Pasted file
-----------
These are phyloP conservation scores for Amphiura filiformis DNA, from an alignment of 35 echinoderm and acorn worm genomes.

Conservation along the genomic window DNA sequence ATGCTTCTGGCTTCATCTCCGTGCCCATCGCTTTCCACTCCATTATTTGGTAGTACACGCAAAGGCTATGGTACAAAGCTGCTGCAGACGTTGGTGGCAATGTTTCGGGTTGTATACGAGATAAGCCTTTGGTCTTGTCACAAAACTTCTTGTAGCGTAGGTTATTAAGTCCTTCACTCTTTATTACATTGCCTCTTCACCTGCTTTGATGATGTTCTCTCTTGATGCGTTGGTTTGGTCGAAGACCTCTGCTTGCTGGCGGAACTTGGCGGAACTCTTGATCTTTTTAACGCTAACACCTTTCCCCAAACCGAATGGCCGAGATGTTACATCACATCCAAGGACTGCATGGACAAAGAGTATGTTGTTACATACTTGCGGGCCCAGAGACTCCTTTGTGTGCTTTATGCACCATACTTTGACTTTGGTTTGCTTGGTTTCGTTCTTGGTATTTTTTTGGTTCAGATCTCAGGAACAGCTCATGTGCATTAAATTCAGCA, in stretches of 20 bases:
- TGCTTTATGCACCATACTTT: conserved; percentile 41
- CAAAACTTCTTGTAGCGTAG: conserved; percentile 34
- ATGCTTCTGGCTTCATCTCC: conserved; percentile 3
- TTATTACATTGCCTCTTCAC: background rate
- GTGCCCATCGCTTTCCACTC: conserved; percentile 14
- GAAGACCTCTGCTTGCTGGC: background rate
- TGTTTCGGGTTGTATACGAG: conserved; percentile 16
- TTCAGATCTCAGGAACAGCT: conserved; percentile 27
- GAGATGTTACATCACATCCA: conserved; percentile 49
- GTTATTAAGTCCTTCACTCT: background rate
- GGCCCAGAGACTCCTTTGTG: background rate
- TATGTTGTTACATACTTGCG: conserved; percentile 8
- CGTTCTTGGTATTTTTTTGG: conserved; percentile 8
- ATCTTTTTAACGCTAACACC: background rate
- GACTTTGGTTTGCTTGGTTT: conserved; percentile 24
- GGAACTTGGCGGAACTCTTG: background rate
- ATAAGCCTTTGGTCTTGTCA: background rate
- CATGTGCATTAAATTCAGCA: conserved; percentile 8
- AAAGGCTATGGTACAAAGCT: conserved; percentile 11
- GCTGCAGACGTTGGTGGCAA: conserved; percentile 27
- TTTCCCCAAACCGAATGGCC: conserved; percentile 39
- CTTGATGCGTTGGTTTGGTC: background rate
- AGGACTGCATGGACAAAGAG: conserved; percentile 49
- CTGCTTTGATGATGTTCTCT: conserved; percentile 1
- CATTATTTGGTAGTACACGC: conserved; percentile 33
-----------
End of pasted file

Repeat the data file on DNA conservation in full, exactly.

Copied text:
These are phyloP conservation scores for Amphiura filiformis DNA, from an alignment of 35 echinoderm and acorn worm genomes.

Conservation along the genomic window DNA sequence ATGCTTCTGGCTTCATCTCCGTGCCCATCGCTTTCCACTCCATTATTTGGTAGTACACGCAAAGGCTATGGTACAAAGCTGCTGCAGACGTTGGTGGCAATGTTTCGGGTTGTATACGAGATAAGCCTTTGGTCTTGTCACAAAACTTCTTGTAGCGTAGGTTATTAAGTCCTTCACTCTTTATTACATTGCCTCTTCACCTGCTTTGATGATGTTCTCTCTTGATGCGTTGGTTTGGTCGAAGACCTCTGCTTGCTGGCGGAACTTGGCGGAACTCTTGATCTTTTTAACGCTAACACCTTTCCCCAAACCGAATGGCCGAGATGTTACATCACATCCAAGGACTGCATGGACAAAGAGTATGTTGTTACATACTTGCGGGCCCAGAGACTCCTTTGTGTGCTTTATGCACCATACTTTGACTTTGGTTTGCTTGGTTTCGTTCTTGGTATTTTTTTGGTTCAGATCTCAGGAACAGCTCATGTGCATTAAATTCAGCA, in stretches of 20 bases:
- TGCTTTATGCACCATACTTT: conserved; percentile 41
- CAAAACTTCTTGTAGCGTAG: conserved; percentile 34
- ATGCTTCTGGCTTCATCTCC: conserved; percentile 3
- TTATTACATTGCCTCTTCAC: background rate
- GTGCCCATCGCTTTCCACTC: conserved; percentile 14
- GAAGACCTCTGCTTGCTGGC: background rate
- TGTTTCGGGTTGTATACGAG: conserved; percentile 16
- TTCAGATCTCAGGAACAGCT: conserved; percentile 27
- GAGATGTTACATCACATCCA: conserved; percentile 49
- GTTATTAAGTCCTTCACTCT: background rate
- GGCCCAGAGACTCCTTTGTG: background rate
- TATGTTGTTACATACTTGCG: conserved; percentile 8
- CGTTCTTGGTATTTTTTTGG: conserved; percentile 8
- ATCTTTTTAACGCTAACACC: background rate
- GACTTTGGTTTGCTTGGTTT: conserved; percentile 24
- GGAACTTGGCGGAACTCTTG: background rate
- ATAAGCCTTTGGTCTTGTCA: background rate
- CATGTGCATTAAATTCAGCA: conserved; percentile 8
- AAAGGCTATGGTACAAAGCT: conserved; percentile 11
- GCTGCAGACGTTGGTGGCAA: conserved; percentile 27
- TTTCCCCAAACCGAATGGCC: conserved; percentile 39
- CTTGATGCGTTGGTTTGGTC: background rate
- AGGACTGCATGGACAAAGAG: conserved; percentile 49
- CTGCTTTGATGATGTTCTCT: conserved; percentile 1
- CATTATTTGGTAGTACACGC: conserved; percentile 33